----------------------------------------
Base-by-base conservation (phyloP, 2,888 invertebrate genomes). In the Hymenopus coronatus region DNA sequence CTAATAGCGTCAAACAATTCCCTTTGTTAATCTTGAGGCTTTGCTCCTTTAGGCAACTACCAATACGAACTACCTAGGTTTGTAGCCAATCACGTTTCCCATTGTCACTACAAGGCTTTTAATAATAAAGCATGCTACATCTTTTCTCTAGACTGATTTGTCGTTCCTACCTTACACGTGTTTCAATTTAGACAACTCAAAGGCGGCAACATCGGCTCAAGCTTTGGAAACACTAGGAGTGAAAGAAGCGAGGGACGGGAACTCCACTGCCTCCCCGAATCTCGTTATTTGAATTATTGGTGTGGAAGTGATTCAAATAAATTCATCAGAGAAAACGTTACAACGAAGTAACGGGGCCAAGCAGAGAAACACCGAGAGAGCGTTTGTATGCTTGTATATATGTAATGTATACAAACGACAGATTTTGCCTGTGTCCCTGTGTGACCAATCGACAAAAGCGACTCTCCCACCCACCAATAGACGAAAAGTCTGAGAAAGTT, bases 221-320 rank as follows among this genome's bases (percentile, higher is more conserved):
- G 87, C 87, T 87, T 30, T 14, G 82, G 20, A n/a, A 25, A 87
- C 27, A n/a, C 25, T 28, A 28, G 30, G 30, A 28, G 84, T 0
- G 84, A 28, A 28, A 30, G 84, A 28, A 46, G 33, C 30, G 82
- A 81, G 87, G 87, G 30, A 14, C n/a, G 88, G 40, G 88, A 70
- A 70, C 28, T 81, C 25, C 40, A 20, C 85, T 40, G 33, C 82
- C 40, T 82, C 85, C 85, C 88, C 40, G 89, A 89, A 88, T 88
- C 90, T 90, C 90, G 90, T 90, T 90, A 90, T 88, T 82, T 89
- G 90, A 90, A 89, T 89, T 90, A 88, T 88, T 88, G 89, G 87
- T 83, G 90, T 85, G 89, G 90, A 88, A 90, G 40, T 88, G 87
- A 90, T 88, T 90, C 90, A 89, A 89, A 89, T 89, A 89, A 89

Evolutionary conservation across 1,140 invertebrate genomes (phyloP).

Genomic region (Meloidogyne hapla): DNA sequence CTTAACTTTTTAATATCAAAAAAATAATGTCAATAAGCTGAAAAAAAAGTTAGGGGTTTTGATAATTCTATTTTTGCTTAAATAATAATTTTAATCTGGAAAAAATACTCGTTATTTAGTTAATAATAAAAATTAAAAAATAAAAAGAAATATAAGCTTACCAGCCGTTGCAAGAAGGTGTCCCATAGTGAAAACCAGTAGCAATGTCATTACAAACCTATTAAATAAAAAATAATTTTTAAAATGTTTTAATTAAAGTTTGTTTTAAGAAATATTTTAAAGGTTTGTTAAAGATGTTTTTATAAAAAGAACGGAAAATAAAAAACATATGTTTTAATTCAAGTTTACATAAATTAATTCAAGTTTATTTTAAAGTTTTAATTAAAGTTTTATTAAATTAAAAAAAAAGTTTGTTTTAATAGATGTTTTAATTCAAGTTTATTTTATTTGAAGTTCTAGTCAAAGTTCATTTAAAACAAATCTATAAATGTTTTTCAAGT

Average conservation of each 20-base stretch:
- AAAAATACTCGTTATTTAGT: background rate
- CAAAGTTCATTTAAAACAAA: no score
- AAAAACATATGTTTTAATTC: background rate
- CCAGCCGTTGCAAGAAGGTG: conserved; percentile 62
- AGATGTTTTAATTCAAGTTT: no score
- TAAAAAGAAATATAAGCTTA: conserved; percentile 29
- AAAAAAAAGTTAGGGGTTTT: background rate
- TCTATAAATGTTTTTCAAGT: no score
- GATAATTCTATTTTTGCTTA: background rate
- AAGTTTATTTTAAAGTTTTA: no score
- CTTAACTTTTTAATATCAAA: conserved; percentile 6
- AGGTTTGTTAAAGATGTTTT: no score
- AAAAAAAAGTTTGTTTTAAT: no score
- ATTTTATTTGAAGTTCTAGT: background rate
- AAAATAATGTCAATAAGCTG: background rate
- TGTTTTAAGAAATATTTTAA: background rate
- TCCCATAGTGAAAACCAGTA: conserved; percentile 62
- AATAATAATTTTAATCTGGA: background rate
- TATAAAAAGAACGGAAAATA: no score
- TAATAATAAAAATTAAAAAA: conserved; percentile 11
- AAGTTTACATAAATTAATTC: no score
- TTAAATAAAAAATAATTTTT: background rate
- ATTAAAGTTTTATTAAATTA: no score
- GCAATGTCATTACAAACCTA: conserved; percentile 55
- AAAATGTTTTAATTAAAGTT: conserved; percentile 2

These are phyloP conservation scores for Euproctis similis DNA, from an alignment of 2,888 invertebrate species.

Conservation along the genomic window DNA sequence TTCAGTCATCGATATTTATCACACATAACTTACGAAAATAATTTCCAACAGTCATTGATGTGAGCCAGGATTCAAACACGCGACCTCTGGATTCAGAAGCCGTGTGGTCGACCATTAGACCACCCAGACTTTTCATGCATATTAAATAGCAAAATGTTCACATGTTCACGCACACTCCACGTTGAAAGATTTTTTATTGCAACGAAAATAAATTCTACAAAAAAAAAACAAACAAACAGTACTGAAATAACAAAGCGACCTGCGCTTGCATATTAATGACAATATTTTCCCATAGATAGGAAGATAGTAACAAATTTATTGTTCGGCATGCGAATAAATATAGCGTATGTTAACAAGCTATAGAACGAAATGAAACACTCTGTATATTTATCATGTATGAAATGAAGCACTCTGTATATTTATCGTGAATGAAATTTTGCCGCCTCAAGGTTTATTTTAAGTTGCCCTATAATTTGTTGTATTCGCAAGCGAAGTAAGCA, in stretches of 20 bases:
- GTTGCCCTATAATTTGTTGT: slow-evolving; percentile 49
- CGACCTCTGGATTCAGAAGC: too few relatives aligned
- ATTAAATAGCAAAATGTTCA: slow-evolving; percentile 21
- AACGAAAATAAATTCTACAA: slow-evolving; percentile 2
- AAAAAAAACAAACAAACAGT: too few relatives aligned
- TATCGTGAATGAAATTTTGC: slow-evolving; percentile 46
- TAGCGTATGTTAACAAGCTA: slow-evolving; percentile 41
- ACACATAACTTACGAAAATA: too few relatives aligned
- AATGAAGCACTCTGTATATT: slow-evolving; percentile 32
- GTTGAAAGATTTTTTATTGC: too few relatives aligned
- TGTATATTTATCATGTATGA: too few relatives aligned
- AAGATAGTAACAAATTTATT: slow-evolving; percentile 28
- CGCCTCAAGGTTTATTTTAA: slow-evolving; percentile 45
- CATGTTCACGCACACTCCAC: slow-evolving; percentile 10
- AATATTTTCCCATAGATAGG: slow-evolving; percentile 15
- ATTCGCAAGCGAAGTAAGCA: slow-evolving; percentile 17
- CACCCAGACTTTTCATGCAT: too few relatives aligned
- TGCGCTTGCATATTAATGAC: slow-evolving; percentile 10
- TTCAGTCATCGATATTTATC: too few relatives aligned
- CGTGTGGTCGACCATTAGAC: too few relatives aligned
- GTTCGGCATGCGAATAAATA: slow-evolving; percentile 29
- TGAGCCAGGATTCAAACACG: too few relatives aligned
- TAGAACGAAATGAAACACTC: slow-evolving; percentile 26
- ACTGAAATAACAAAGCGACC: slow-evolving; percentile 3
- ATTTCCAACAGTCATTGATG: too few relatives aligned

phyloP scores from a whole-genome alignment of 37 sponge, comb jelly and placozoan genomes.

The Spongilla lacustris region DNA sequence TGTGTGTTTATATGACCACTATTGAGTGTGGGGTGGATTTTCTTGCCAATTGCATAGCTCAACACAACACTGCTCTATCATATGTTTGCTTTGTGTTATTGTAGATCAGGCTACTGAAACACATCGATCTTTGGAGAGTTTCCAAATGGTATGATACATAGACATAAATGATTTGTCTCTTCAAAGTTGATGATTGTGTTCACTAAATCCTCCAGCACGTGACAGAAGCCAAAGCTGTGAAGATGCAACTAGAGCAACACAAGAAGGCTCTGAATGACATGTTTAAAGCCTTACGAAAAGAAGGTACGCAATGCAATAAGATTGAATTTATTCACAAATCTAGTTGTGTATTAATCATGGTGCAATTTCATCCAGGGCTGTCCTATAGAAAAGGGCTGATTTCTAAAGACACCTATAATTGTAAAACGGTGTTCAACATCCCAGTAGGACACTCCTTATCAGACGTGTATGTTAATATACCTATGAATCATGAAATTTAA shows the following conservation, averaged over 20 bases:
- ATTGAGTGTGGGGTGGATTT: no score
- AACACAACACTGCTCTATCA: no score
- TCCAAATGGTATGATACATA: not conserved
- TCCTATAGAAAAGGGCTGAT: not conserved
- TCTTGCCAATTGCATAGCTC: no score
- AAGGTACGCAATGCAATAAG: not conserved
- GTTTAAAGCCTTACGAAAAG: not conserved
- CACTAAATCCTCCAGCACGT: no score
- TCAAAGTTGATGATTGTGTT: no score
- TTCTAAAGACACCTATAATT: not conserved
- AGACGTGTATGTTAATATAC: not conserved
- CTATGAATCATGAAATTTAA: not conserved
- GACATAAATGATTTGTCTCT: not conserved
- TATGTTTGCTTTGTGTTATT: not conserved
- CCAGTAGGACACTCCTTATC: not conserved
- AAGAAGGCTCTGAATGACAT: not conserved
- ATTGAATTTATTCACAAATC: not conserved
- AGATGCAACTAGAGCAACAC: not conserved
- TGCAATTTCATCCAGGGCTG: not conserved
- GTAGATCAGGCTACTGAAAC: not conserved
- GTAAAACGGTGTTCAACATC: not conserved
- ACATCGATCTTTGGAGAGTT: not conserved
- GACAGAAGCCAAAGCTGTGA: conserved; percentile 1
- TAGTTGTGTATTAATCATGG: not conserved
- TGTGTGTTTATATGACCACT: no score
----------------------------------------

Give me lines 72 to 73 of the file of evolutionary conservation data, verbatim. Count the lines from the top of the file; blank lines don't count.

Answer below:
- TCCTATAGAAAAGGGCTGAT: not conserved
- TCTTGCCAATTGCATAGCTC: no score